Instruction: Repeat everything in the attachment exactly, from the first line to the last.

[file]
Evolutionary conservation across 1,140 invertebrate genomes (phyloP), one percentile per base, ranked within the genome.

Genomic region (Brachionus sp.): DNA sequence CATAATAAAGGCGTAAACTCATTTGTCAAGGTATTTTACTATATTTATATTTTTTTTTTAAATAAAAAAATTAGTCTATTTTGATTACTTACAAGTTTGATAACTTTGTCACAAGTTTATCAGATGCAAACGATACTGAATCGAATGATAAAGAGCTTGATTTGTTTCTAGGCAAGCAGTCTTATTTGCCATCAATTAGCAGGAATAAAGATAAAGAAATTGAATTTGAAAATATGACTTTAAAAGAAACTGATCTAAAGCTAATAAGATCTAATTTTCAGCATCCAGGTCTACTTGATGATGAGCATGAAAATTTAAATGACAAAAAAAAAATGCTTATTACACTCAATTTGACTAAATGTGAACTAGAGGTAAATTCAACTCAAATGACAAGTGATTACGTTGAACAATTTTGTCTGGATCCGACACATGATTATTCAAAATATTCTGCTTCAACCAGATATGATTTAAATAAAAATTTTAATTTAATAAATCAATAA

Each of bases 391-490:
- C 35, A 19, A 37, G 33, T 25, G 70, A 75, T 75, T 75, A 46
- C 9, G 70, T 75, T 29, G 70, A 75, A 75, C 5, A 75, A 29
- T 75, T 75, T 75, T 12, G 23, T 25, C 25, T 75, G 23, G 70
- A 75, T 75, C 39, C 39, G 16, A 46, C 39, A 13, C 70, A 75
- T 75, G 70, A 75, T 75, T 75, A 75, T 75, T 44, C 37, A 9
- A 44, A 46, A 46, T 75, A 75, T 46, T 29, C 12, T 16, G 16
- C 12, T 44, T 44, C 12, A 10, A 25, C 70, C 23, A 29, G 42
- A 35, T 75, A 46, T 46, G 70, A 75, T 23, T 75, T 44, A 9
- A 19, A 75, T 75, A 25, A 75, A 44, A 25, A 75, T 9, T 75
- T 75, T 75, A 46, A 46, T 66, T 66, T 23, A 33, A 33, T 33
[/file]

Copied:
Evolutionary conservation across 1,140 invertebrate genomes (phyloP), one percentile per base, ranked within the genome.

Genomic region (Brachionus sp.): DNA sequence CATAATAAAGGCGTAAACTCATTTGTCAAGGTATTTTACTATATTTATATTTTTTTTTTAAATAAAAAAATTAGTCTATTTTGATTACTTACAAGTTTGATAACTTTGTCACAAGTTTATCAGATGCAAACGATACTGAATCGAATGATAAAGAGCTTGATTTGTTTCTAGGCAAGCAGTCTTATTTGCCATCAATTAGCAGGAATAAAGATAAAGAAATTGAATTTGAAAATATGACTTTAAAAGAAACTGATCTAAAGCTAATAAGATCTAATTTTCAGCATCCAGGTCTACTTGATGATGAGCATGAAAATTTAAATGACAAAAAAAAAATGCTTATTACACTCAATTTGACTAAATGTGAACTAGAGGTAAATTCAACTCAAATGACAAGTGATTACGTTGAACAATTTTGTCTGGATCCGACACATGATTATTCAAAATATTCTGCTTCAACCAGATATGATTTAAATAAAAATTTTAATTTAATAAATCAATAA

Each of bases 391-490:
- C 35, A 19, A 37, G 33, T 25, G 70, A 75, T 75, T 75, A 46
- C 9, G 70, T 75, T 29, G 70, A 75, A 75, C 5, A 75, A 29
- T 75, T 75, T 75, T 12, G 23, T 25, C 25, T 75, G 23, G 70
- A 75, T 75, C 39, C 39, G 16, A 46, C 39, A 13, C 70, A 75
- T 75, G 70, A 75, T 75, T 75, A 75, T 75, T 44, C 37, A 9
- A 44, A 46, A 46, T 75, A 75, T 46, T 29, C 12, T 16, G 16
- C 12, T 44, T 44, C 12, A 10, A 25, C 70, C 23, A 29, G 42
- A 35, T 75, A 46, T 46, G 70, A 75, T 23, T 75, T 44, A 9
- A 19, A 75, T 75, A 25, A 75, A 44, A 25, A 75, T 9, T 75
- T 75, T 75, A 46, A 46, T 66, T 66, T 23, A 33, A 33, T 33